On Saturday, October 26 we were evacuated from our home and town, known as Healdsburg. My son Neal and I packed up and drove to Sacramento to stay with my son Rodmond. It was a long drive. What usually takes 2 hours took 6 hours; highways were a parking lot from Healdsburg to Sacramento. We were tired and relieved at the same time that we had a place to go to. After 6 days we were able to drive home. We are so grateful to the First Responders and volunteers who made this homecoming possible.
The devastation around Healdsburg is sad; wineries and homes were lost in the rural areas. Families are struggling with their loss. The community is stepping in to make it easier for the families.
As for me, it is not the first time I had to evacuate my home. I was nine years old when we had to leave our home in Konigsberg, East Prussia during World War II. We never could return home. Here, I am happy that I could return home.
The mind does play tricks, thinking I have to leave again. Trying to settle down has been and is hard. As they say, life goes on, yes, but the fear is still here!
Sonoma County is resilient, the people are proud and rebuilding the homes and businesses they lost. All of us need to support local business throughout the county in order for the county to survive. Healdsburg is a great little town with wonderful shops and restaurants and social activities for families throughout the year. Everyone is picking up the pieces to move on. Come visit us and find out how we are doing.
Getting together with family and friends is important any time but especially now.
Food is the binding mentor. I for one will cook some hearty soups and meals in a pot to share with family and friends. Thanksgiving is around the corner and family will be arriving in droves. When I wrote this part, I was in the planning stages. Doing something productive makes me happy.
Everyone stay focused on the positive and smile.
Another year has passed. The last three years where more difficult due to the fires in Sonoma and Napa County. Yet, we survived and are so fortunate that the First Responders saved our town. Moving on was not easy. 2019 was an especially tough year for all concerned. With a grateful heart we celebrated Thanksgiving with our family. My oldest son, Walter, and his daughter Janine arrived from Boise the day before Thanksgiving and it was really nice to have them with us. Walter’s wife Veronika and daughter Jesse stayed home in Boise, presumably having a special Mother-Daughter time.
Here with me in Healdsburg my sons Rodmond and Neal, my daughter Heidi and son in law Bill all did their share of pulling Thanksgiving dinner together. It was a special Thanksgiving, we were so grateful to be able to be together. Sons Steven and family, who live in England, are always missed. I expect them to be here next year for my 85th birthday in July. Paul also could not be here. Over the last 20 years or so it has never been possible to have all my kids together in one place. Hopefully next summer, ha, ha.
Christmas, my favored time of the year, was full of surprises as it usually is. I, with Neal’s help, bought our Tree two weeks before Christmas. That is one tradition I changed after all the kids flew the nest. I still celebrate Advent the four Sundays before Christmas. I enjoy some quiet and listen to the Messiah or other Christmas music with a cup of coffee or hot chocolate, sometimes even a glass of wine. Only three of my children were able to be here this Christmas and, of course, my son-in-law as well. All of my grandkids are scattered around the country and abroad; no show of grandkids.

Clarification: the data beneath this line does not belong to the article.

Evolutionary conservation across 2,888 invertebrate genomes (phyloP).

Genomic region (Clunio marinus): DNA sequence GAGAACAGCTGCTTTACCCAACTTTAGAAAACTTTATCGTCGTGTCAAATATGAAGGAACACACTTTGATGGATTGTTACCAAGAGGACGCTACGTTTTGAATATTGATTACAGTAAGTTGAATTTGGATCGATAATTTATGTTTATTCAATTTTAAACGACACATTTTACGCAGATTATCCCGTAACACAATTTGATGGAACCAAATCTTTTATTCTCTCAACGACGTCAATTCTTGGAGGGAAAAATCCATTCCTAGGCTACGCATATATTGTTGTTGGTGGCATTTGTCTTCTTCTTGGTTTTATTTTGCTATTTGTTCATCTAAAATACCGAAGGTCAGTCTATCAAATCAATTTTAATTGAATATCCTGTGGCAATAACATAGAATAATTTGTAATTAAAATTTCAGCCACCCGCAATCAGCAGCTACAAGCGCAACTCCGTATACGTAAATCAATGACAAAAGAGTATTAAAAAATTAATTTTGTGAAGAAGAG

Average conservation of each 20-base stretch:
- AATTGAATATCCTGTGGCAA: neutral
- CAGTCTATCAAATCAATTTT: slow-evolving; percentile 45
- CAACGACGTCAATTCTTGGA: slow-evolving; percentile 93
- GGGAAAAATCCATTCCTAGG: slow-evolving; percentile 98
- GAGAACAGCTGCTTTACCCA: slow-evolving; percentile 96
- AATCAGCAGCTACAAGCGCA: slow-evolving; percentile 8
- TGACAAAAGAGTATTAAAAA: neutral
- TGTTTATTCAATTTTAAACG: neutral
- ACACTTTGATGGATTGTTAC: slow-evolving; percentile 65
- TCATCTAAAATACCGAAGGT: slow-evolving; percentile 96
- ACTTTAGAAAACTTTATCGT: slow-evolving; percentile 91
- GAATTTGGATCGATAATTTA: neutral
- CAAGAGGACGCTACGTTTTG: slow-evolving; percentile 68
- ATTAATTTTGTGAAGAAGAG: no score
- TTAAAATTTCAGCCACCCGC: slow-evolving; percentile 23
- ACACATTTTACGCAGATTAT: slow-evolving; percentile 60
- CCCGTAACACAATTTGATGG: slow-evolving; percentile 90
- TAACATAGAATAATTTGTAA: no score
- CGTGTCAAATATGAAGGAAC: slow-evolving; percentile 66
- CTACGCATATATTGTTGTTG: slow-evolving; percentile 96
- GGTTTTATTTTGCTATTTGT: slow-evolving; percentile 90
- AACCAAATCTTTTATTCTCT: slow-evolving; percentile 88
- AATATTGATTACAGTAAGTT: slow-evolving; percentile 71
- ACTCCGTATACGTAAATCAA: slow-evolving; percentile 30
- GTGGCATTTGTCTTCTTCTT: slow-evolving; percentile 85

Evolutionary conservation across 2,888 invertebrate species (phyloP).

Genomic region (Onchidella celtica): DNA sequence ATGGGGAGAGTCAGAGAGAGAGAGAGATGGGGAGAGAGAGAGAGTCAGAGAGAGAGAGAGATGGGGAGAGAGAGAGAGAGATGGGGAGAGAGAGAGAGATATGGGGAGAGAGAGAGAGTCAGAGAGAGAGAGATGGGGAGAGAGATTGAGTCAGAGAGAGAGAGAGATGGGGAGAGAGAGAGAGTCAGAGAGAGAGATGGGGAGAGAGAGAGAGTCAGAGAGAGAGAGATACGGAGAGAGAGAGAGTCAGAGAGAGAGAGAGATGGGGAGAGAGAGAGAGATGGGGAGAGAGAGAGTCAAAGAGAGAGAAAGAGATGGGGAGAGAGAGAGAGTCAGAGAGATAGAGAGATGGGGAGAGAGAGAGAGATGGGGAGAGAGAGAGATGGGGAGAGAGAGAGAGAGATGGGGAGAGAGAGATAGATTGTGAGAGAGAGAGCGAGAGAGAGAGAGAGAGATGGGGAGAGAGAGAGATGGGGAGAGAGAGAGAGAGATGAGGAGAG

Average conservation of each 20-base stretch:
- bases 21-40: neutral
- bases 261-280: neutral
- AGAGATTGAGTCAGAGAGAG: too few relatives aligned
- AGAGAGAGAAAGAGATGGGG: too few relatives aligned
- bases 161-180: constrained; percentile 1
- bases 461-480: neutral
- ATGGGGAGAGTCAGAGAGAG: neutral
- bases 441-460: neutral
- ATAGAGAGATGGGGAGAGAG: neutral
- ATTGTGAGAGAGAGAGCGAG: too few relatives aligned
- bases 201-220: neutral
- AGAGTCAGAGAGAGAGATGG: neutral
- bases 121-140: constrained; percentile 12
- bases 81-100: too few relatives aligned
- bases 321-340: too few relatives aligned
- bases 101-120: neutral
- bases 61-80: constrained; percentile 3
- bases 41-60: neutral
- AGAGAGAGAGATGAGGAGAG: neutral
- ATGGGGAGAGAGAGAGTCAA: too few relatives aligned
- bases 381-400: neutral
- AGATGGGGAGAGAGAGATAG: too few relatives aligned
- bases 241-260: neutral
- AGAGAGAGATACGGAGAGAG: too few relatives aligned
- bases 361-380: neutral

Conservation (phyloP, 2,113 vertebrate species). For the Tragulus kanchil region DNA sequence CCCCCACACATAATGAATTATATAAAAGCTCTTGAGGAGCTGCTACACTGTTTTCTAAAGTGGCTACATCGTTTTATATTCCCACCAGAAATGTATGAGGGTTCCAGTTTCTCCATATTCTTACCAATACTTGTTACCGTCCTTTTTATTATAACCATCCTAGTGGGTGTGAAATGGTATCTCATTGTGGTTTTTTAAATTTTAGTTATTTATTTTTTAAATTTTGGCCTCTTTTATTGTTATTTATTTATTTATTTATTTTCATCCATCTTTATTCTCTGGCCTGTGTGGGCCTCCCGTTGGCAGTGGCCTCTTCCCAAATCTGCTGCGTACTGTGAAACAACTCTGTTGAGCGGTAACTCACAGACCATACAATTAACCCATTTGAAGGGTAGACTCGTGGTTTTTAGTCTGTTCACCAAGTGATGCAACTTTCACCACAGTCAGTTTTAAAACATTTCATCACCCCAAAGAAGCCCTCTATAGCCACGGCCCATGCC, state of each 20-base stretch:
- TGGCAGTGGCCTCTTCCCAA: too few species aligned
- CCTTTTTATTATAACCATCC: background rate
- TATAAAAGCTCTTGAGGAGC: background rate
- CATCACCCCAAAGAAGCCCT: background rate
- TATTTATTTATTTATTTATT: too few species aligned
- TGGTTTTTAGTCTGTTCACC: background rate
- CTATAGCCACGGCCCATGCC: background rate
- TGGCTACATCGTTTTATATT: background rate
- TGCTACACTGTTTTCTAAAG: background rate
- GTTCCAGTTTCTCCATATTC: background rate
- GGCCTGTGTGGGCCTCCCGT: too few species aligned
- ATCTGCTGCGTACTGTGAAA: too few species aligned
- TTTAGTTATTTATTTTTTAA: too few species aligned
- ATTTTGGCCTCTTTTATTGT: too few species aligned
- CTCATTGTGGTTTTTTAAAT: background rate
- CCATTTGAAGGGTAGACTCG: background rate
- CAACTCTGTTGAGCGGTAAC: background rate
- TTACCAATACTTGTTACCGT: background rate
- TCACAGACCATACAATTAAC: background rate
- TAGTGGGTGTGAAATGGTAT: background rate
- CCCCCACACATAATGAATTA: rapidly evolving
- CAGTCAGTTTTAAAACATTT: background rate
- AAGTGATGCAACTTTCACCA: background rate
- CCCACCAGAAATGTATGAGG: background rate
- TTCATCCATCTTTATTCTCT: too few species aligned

Christmas Eve for me still has more meaning than Christmas Day. This goes way back to when I grew up in Germany; my family always made Christmas Eve festive. When our children were born, Marc, my husband went along with me. I kept the same traditions alive, at least a good version of home.
We open gifts after we have supper/dinner, our traditional Shrimp Leek Soup which I have cooked for over 45 years every Christmas Eve. Dinner tradition has changed over the last 15 years or though. I used to cook duck with red cabbage and all the trimmings. Heidi no longer eats such animals, and Neal does not like duck. Our dinner now is a seafood medley, whatever we can afford at a given time. Heidi and Bill have brought Lobster tails the last 3 years and before that, they bought whole lobsters which was decadent just to look at. We all had to work for our dinner and it is always fun and we appreciated the luxury of lobster and tails. I add Alaskan crab legs and large shrimp which we peel at the table. I made Basmati Rice and a Snow Peas Red Beet salad with a warm vinaigrette dressing. Bill made dessert: strawberries with brown sugar and sour cream. Needless to say we were stuffed and happy.
We all pray for a healthy prosperous year in 2020. Happy New Year!
A Recipe from my Family's Traditional Christmas Menu
Grandmother Schweders Red Cabbage
4 quarts water
1 large red cabbage (2 small is also ok)
salt and pepper to taste
2 strips of bacon (fat from the goose, duck or even chicken is better, (olive oil as an alternative for vegans, for more flavor add finely diced vegan bacon).
red wine vinegar to taste
sugar to taste
Remove outer leaves from cabbage and remove the core. Chop cabbage into medium to small pieces. Wash and rinse.
In a large pot
Put the water, cabbage, apple and onion with salt and pepper and bring to a boil. Lower heat and simmer for about 40 minutes. Drain, set aside. In the same pot fry the bacon or melt down the goose/chicken fat on medium heat. Remove the bacon strips. Set aside. Now add the cabbage to the fat and stir for about 5 minutes of and on. Add diced bacon if desired.
Vinegar and sugar (start with 1/4 cup of vinegar and 4 tablespoons of sugar). Stir and taste, increase vinegar and sugar to your liking.
NOTE: Has a 10 day shelf life.
Makes 10 to 12 servings